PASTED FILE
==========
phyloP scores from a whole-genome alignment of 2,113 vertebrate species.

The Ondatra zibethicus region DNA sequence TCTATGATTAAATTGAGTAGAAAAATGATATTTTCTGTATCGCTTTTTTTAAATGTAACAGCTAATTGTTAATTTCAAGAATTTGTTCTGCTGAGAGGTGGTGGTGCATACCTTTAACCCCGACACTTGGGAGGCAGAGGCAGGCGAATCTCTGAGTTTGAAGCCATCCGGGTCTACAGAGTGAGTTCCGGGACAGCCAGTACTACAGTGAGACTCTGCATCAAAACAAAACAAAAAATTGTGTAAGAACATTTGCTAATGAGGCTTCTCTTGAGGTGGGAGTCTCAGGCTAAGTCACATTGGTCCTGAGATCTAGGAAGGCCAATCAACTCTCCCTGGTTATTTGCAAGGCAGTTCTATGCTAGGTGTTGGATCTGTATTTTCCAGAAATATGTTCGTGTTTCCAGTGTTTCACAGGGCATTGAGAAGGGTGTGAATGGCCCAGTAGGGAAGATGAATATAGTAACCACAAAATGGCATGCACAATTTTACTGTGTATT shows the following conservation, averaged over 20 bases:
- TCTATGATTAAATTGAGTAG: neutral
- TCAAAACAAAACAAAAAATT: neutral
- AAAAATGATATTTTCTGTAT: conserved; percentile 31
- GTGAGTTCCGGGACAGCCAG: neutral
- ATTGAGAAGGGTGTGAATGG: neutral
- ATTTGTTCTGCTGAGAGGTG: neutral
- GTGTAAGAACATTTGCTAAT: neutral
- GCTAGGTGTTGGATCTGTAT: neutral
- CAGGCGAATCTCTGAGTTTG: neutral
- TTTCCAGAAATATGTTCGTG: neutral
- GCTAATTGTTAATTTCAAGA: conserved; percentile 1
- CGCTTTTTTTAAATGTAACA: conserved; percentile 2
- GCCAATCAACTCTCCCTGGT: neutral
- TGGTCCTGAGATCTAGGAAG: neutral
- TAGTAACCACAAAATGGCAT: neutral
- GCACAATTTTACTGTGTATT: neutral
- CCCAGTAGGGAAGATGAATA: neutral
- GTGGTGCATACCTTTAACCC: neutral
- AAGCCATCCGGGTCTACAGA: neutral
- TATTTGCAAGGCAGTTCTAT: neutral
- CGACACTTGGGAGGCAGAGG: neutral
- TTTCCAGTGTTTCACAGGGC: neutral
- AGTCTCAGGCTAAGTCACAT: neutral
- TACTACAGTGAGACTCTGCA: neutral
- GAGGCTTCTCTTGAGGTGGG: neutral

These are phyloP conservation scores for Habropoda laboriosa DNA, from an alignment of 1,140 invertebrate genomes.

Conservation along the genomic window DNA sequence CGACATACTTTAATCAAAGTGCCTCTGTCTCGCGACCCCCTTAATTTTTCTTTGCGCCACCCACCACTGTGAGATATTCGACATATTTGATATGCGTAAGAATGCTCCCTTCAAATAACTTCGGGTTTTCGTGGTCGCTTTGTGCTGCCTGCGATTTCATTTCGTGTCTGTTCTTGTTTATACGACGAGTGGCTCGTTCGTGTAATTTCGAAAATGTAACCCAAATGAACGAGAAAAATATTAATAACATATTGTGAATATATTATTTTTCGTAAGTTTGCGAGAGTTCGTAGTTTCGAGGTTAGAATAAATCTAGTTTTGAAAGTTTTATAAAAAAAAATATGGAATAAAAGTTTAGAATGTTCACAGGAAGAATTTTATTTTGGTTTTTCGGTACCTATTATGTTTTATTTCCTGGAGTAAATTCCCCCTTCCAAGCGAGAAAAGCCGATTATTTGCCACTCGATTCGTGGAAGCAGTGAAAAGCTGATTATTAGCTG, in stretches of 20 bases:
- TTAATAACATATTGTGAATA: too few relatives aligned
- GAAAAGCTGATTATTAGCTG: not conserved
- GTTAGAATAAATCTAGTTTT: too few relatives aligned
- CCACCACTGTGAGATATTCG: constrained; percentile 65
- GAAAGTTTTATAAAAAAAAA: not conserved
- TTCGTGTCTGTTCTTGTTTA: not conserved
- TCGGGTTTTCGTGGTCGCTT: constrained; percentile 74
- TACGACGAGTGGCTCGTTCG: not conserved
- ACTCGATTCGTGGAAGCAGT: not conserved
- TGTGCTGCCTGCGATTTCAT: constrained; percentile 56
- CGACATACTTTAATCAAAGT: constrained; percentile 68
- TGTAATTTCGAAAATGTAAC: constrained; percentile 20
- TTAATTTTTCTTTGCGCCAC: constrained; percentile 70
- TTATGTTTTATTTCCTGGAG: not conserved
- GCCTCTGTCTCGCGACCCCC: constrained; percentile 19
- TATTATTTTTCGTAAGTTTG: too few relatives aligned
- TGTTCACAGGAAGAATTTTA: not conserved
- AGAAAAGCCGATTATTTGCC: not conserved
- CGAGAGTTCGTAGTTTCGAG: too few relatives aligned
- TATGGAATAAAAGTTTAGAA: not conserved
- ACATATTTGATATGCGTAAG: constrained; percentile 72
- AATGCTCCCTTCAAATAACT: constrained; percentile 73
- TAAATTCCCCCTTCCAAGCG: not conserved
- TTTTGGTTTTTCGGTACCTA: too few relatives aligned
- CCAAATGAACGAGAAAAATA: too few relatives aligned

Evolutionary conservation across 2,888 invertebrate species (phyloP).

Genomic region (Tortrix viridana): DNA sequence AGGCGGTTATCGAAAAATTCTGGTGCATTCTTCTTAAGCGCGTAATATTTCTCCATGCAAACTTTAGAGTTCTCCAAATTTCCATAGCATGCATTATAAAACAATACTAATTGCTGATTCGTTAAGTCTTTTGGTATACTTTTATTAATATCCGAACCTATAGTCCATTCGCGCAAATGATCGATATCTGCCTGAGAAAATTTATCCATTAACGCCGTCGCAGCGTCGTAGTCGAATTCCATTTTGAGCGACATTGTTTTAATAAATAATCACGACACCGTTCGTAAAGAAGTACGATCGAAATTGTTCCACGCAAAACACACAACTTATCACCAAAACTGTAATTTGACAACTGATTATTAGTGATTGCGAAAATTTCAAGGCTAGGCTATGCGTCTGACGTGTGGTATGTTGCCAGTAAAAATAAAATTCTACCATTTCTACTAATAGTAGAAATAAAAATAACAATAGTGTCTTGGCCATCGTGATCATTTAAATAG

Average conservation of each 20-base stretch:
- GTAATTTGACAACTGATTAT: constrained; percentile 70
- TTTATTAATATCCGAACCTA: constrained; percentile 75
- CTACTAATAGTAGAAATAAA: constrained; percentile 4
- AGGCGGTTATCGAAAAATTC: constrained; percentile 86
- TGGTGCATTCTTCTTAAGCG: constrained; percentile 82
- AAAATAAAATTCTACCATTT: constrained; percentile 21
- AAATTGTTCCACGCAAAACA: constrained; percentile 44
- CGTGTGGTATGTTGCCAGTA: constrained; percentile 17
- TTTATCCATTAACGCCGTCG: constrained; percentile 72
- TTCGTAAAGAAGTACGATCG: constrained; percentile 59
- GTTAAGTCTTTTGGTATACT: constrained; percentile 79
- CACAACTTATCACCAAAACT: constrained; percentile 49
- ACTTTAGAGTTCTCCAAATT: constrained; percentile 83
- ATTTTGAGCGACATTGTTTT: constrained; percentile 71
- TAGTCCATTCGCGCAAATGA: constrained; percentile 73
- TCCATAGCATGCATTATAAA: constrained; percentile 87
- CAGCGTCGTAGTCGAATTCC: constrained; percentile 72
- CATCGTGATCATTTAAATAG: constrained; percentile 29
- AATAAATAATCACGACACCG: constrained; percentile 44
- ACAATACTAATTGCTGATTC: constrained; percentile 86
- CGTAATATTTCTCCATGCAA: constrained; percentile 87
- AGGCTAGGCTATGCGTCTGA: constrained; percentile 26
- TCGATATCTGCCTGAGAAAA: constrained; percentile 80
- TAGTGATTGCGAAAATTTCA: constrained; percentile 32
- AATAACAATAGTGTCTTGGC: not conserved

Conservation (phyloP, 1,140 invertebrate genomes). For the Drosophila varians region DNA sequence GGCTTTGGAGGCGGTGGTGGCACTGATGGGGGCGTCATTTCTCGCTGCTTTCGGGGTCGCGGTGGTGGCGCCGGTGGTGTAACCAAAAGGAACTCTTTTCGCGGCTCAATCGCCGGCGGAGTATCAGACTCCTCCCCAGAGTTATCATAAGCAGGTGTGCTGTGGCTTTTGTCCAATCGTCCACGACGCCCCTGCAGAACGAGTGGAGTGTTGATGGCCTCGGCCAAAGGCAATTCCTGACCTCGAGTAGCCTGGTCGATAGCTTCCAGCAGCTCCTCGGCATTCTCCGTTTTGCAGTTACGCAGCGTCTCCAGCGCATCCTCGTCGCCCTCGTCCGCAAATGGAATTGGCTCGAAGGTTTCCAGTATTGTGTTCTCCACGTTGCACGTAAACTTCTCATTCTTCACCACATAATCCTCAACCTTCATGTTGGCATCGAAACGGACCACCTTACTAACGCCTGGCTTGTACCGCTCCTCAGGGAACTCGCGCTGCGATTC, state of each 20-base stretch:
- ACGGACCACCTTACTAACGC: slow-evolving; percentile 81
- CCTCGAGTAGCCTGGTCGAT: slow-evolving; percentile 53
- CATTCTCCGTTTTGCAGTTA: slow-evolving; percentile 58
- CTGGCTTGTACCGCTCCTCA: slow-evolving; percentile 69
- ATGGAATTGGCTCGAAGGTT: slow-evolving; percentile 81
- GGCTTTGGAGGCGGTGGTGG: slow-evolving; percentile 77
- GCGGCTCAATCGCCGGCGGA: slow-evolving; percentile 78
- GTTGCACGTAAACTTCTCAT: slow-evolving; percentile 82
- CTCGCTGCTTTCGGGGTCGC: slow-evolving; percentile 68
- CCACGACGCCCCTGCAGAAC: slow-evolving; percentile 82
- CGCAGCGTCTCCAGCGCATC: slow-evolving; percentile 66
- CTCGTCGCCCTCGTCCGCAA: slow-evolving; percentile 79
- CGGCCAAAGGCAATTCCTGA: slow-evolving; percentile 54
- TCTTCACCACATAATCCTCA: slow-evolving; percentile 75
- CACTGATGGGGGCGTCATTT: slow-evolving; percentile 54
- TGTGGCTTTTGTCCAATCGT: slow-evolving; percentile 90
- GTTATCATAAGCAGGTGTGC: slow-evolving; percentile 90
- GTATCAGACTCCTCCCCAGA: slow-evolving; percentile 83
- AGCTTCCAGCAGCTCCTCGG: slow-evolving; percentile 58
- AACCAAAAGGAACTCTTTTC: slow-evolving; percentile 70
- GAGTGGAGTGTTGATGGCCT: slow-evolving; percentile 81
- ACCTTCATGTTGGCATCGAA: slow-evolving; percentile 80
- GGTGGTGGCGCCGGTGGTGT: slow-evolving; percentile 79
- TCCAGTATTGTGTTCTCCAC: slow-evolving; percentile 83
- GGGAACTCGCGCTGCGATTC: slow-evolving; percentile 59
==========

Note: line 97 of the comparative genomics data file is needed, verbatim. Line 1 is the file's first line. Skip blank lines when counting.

- TCTTCACCACATAATCCTCA: slow-evolving; percentile 75